Justine Greening, the Transport Secretary, has withdrawn plans to change MOTs from the current timings of the first MOT at three years and then annually thereafter, to four years and then bi-annually. This is A Good Thing.
The proposed reform was part of a Governmentwide drive to sweep away red tape in what was described as a “bonfire of regulations” aimed at stimulating business and economic growth.
I have no idea how reducing the amount of MOTs performed every year could be described as ‘reducing red tape’ to enable businesses to grow.
Obviously to perform this function on behalf of the government some requirements have to be met, somewhere secure to store the certificates, like the company safe, properly trained mechanics to perform the MOT itself and a bay with specific equipment required to carry out the MOT. The equipment can be fitted to an existing bay in the workshop that already has a vehicle lift or pit, and is something a good workshop will already have, and with proper maintenance will last for years. The mechanic with the paperwork to carry out MOTs does not get paid that much more than a mechanic without. The only real cost would be to send a mechanic a workshop already employs off to get his certificate. There really isn’t much ‘red tape’ at all.
In all my years of working professionally in vehicle workshops, not once has one been inspected by the ministry. Once the initial inspection has been done to grant the licence to carry out MOTs, garages are pretty much left to their own devices.
The only thing extending the period between MOTs would do is reduce the revenue from them, in terms of the actual MOT itself and also in the repair work that a failed MOT throws up, and that can’t really be considered helping businesses, can it?
The bigger issue though, is in vehicle safety. The MOT is an annual check to make sure the vehicle is roadworthy. For many people the MOT is the only time a car gets more than just the depth of tyre treads looked at.
Supporters of the change argued that cars were better built and more reliable than they were.
Cars may be better built and more reliable, but without proper maintenance, even a modern car can be dangerous. The cost of an MOT once a year, just under £60, is not a massive burden to a motorist and the twelve months period in between is a good time period. The test also has ‘advisory’ notices, not just pass or fail tick boxes. A ball joint is worn or some rust in the wrong place is getting serious but not serious enough to fail. This gets flagged to the owner as needing attention. The annual test puts a bit (just a bit) of impetus on the owner to get it fixed. A bi-annual test would reduce this even further.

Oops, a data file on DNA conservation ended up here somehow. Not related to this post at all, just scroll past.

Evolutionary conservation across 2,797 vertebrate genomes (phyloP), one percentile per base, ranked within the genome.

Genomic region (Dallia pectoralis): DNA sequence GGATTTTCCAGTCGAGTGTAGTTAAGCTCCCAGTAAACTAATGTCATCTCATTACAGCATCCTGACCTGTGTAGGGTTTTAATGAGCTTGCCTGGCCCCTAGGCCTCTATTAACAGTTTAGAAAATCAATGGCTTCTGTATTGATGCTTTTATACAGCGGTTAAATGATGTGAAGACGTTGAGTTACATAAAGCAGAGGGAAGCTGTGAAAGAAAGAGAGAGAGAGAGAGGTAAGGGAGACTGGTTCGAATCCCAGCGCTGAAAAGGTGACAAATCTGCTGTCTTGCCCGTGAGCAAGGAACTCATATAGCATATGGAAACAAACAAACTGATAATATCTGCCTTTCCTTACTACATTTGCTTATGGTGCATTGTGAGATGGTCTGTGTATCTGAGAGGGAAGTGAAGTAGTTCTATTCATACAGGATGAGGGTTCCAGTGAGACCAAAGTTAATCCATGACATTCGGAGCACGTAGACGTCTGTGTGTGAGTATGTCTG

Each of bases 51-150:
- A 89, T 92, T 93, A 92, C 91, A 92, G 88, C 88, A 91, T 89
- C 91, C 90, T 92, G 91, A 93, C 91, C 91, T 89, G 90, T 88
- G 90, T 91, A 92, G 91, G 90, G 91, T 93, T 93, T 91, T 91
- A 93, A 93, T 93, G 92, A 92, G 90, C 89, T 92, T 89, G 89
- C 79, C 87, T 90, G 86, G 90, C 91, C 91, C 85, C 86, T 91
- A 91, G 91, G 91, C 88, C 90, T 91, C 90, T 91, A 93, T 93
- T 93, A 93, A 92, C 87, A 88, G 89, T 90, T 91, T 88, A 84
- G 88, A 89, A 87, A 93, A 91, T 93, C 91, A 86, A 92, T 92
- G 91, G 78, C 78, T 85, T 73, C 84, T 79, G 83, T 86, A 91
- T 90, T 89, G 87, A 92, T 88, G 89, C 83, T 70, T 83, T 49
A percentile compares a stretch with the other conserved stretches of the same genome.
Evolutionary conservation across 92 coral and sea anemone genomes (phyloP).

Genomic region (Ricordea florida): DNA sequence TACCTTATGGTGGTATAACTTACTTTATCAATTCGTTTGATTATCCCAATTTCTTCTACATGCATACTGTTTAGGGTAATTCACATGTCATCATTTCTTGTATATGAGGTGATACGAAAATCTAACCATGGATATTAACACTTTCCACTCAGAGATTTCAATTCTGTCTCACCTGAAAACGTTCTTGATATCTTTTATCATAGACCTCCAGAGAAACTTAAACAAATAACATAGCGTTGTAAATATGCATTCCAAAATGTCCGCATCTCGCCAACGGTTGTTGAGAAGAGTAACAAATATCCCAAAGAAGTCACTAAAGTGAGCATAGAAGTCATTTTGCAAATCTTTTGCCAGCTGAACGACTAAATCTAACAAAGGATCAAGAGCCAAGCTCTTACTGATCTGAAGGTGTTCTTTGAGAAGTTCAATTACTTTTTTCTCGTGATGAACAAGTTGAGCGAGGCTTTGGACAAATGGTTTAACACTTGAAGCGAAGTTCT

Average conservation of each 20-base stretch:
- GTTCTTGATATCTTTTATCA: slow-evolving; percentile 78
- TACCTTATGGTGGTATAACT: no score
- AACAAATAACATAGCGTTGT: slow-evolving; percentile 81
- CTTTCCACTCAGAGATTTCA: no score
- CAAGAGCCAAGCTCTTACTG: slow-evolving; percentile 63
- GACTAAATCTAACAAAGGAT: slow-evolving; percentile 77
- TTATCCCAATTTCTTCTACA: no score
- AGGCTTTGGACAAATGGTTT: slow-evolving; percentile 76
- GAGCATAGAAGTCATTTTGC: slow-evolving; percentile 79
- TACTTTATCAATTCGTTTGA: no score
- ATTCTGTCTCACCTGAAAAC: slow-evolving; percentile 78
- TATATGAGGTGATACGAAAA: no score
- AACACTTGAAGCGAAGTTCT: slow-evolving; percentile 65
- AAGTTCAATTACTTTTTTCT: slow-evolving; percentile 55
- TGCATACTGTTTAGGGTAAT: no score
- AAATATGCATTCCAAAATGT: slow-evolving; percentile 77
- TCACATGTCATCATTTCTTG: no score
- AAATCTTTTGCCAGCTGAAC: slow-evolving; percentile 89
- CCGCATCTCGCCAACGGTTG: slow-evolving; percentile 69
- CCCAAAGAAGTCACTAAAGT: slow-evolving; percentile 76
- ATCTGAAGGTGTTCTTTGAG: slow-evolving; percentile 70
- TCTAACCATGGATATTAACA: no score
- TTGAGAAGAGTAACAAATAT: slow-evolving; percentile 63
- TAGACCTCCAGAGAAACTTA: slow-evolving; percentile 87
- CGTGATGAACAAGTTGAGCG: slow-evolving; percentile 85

In addition ministers were keen to be seen to be driver friendly by easing the financial burden at a time of soaring fuel prices.
Getting rid of a £60 cost once a year does nothing, except reduce the income of MOT test stations and increase the risk to everyone else from dangerous vehicles.
If ministers want to be seen to be doing something for the driver, then reducing the tax burden of fuel would be a good start, and not just not increasing the tax on it. A good example of getting rid of ‘red tape’ to the benefit of industry and customers are the new rules on block exemption…
The new rules introduce a 30% market share threshold above which agreements between car manufacturers and authorised repairers will no longer be block exempted, aligning the rules with the general framework (Vertical restraints block exemption Regulation 330/2010 adopted on 20 April, see IP/10/445 and MEMO/10/138). This will make it easier for the Commission to tackle possible abuses to the detriment of consumers, such as the refusal to grant independent repairers access to technical information. It will increase competition between authorised and independent repairers.
The new rules will strengthen repairers’ access to alternative spare parts which can represent a big share of the repair bills.
Car manufacturers will no longer be able to make the warranty conditional on having the oil changed or other car services only in authorised garages. Of course, manufacturers may request repairs covered by the warranty – and paid for by the manufacturer – be carried out within the authorised network.
More of this would be good, please.